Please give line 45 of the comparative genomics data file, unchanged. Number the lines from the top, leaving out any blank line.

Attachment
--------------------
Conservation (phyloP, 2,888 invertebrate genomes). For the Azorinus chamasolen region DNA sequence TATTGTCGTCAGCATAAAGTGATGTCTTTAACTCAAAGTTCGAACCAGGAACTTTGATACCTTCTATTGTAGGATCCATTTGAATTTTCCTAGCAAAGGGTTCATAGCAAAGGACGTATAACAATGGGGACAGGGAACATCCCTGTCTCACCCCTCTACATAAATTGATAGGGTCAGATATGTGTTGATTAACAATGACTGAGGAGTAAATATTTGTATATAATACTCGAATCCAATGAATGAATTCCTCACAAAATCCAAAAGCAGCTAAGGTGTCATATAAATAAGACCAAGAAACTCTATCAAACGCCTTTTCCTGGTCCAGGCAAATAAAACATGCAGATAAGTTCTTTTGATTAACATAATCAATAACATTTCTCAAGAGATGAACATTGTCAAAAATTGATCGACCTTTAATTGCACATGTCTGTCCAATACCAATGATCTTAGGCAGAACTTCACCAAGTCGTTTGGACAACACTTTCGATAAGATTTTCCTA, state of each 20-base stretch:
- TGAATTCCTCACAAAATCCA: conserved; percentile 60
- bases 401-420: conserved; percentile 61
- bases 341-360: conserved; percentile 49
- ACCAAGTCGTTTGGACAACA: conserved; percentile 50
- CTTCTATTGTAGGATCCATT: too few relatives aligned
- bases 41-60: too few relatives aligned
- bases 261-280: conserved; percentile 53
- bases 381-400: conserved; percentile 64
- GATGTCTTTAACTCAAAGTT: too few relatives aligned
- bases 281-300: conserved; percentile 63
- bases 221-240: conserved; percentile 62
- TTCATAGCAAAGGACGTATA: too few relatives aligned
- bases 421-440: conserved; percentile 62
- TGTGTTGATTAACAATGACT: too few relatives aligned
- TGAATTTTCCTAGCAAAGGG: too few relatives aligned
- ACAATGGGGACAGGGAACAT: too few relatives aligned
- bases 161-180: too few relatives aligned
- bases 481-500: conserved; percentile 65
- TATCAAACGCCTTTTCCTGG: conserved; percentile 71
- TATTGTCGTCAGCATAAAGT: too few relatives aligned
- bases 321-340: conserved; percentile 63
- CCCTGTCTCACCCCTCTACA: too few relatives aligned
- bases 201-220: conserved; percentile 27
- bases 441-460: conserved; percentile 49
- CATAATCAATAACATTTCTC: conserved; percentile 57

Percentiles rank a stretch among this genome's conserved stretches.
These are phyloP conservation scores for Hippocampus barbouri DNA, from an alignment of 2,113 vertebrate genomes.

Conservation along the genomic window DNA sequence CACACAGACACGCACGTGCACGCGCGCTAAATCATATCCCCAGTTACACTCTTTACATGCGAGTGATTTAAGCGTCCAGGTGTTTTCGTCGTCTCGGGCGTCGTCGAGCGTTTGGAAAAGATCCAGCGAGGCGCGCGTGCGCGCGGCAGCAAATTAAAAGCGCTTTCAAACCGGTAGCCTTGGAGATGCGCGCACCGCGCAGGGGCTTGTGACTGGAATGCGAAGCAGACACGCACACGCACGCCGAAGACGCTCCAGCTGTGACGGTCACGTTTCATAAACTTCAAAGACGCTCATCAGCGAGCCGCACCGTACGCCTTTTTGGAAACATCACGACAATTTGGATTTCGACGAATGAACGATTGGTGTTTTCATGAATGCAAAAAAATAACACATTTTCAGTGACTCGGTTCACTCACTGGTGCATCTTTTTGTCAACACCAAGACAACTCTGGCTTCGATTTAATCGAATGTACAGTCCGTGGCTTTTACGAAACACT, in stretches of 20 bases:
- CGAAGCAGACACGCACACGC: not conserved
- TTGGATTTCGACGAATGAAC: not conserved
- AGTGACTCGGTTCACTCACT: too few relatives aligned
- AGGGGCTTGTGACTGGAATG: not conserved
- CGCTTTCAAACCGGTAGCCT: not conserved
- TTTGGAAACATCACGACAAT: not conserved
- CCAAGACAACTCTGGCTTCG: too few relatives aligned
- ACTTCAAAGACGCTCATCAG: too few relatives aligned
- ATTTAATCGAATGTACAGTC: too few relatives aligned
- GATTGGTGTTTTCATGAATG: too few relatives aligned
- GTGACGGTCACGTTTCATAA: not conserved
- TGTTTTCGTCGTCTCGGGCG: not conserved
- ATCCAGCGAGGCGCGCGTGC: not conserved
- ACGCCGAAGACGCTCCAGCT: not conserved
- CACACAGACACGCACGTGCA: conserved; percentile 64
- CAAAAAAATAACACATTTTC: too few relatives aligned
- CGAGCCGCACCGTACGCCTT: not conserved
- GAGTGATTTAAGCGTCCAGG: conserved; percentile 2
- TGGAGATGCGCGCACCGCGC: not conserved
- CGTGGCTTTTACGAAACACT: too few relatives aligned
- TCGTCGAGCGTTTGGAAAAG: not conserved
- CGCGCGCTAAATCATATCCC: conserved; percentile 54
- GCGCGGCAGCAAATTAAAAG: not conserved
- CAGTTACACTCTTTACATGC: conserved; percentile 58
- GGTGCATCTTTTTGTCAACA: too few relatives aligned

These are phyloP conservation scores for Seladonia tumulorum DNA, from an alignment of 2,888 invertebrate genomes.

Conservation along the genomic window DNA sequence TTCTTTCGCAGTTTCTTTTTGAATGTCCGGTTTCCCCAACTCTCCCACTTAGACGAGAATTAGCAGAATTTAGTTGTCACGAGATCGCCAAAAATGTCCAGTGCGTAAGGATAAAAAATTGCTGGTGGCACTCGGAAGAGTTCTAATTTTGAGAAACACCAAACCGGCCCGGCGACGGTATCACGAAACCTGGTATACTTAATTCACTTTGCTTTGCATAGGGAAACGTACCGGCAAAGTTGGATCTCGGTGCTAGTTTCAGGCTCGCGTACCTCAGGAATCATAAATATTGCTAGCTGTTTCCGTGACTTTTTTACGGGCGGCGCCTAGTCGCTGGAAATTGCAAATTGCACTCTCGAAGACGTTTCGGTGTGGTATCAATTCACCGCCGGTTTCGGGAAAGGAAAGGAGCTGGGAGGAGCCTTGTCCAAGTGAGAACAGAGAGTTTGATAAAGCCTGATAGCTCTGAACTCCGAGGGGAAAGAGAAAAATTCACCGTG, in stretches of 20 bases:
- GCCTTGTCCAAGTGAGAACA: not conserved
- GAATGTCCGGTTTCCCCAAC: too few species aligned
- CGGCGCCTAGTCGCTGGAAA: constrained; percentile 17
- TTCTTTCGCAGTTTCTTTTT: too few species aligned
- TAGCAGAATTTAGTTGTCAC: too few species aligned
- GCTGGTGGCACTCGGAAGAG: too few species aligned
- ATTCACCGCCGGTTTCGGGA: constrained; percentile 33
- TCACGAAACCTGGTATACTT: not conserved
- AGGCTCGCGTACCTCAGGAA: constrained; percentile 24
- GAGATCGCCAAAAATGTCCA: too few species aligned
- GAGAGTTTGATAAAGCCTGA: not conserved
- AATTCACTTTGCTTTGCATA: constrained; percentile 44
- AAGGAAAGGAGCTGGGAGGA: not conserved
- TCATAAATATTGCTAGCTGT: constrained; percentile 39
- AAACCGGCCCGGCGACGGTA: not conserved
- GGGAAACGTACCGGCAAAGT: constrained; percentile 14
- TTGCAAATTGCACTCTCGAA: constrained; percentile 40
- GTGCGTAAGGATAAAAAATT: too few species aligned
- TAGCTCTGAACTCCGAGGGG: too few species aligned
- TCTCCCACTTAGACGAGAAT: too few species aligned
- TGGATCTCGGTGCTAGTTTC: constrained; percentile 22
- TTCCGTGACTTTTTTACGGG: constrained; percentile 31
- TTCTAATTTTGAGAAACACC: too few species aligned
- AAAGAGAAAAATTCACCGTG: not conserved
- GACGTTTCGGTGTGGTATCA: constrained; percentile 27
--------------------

- CAAAAAAATAACACATTTTC: too few relatives aligned